S. Ramanujan was one of the greatest scientific minds to ever roam the Earth. Writer-director Matthew Brown’s film chronicles the time he spent in London studying with G.H. Hardy and formulating some of his greatest mathematical breakthroughs.

While there is no doubt Ramanujan’s contributions to society are massive, the movie about how he reached his conclusions is a bit of a dud.

Dev Patel and Jeremy Irons labor hard as Ramanujan and Hardy, delivering admirable performances. However, much of this movie is men sitting at tables with pencils trying to figure stuff out, and men writing a bunch of numbers on chalkboards. This doesn’t make for captivating cinema. The movie brushes upon other subjects, such as the racism Ramanujan faced, and his wife back in India. These subplots do little to move the story along, and the film just sort of drags. Patel and Irons are not at fault. Heck, Brown had a monumental task making this story compelling. He is only about fifty percent successful. The movie is, ultimately, a bit of a bore. 

Friday, May 6, 2016

Casa Video Top 10

Posted By on Fri, May 6, 2016 at 9:45 AM

"Sweatpants while watching a movie? Preposterous!" - BIGSTOCK
  • BigStock
  • "Sweatpants while watching a movie? Preposterous!"

Your to-do list for this weekend: set yourself up with an icy drink, work out your summer survival plan and finish your Best of Tucson® ballot

When you're all done with that, maybe settle into your couch for a movie or two. Here's your Casa Video Top 10 for the week:

1. The Revenant

Continue reading »

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Thursday, May 5, 2016

Students’ Silver Screen Visions Come to Life This Weekend at the Fox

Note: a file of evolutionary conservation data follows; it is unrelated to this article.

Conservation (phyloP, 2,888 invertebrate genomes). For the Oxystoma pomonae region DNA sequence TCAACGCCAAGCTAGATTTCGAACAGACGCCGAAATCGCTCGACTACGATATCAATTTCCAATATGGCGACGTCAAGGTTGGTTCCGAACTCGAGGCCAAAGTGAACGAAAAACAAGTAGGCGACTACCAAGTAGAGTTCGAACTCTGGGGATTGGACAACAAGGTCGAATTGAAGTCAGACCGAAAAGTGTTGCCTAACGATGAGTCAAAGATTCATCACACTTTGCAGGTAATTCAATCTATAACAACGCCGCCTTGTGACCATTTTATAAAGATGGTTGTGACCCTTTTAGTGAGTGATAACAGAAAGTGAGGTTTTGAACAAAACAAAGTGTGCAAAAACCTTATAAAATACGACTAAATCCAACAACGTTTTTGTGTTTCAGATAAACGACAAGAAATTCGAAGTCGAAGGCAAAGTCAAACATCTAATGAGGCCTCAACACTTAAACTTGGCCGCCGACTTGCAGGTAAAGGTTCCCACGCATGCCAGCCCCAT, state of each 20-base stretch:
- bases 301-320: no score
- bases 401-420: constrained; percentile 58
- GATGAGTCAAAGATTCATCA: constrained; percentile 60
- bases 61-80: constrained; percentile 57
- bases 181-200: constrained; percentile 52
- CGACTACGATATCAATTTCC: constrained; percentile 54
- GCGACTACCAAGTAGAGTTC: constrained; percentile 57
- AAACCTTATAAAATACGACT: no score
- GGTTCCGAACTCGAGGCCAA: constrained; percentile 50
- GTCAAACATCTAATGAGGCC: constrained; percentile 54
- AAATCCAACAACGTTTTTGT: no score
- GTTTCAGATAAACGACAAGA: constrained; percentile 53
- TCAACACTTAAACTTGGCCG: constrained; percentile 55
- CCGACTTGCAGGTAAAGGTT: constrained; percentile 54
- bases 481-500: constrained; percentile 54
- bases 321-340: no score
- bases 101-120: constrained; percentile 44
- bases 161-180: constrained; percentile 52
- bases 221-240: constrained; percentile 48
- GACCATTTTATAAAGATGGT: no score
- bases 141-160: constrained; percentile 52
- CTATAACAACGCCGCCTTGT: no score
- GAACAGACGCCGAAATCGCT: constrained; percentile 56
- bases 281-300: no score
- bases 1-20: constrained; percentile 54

Posted By on Thu, May 5, 2016 at 4:45 PM


A handful of the UA's School of Theatre Film & Television Bachelor of Fine Arts seniors will share their thesis films with the Tucson community in the Institute’s “I Dream in Widescreen” screening event this Saturday, May 7, at The Fox Theater.

The event is the culmination of the entire BFA program, according to Lisanne Skyler, an associate professor at the School of Theatre, Film and Television.

“It is such a celebration of filmmaking and the creative process, and it really is an event that brings together the whole community because its not just students in the program that are working on the films, but also actors you might see in the community at the Rogue,” she said. “There’s really a lot of collaboration with the Tucson community.”

Skyler said the student filmmakers start synthesizing their story ideas and screenwriting their respective films over the summer before their senior year so that when they return to school in the fall, they’re ready to hit the ground running.

“By that fall semester, they’ve cast it, they’ve shot it and they’ve put together a rough cut,” she said. “And then in the first part of the spring semester, they start refining the cut, getting feedback, they start working on their sound design. And right around now, they’re putting on the finishing touches.”

Proud parent-like professor praises aside, the three BFA students I spoke to seem to share a collective attitude about “I Dream in Widescreen.” That being said, they’re excited it’s almost over. But not in a bad way.

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Monday, May 2, 2016

Cinema Clips: Francofonia

Posted By on Mon, May 2, 2016 at 10:31 AM


In what amounts to a very different sort of documentary, writer-director Aleksandr Sokurov ruminates on the French during the WWII Nazi occupation and, most notably, its impact on the Louvre art museum.

Sokurov utilizes archive footage, stills and reenactments to look over this part of world history and the importance of art to civilization. The film has idiosyncratic touches where the modern and WWII worlds mix (there’s a strange one involving a golf cart), and it’s safe to say it doesn’t play by any rules.

It qualifies as a great study on the Louvre and its importance to the art world and the absurdity of the Nazi regime. The film takes a little bit of time to get used to. Once you figure out the style the director is employing, it becomes quite fascinating. It’s a very unique, very loose history lesson of sorts, while being a nice little intellectual workout. It covers how the artworks were preserved, while even employing some funny little touches of random humor. You also get a solid piece of war history, all within a movie that is constantly surprising you with its approach to its subjects.

In short, it’s unlike most documentaries you are likely to see.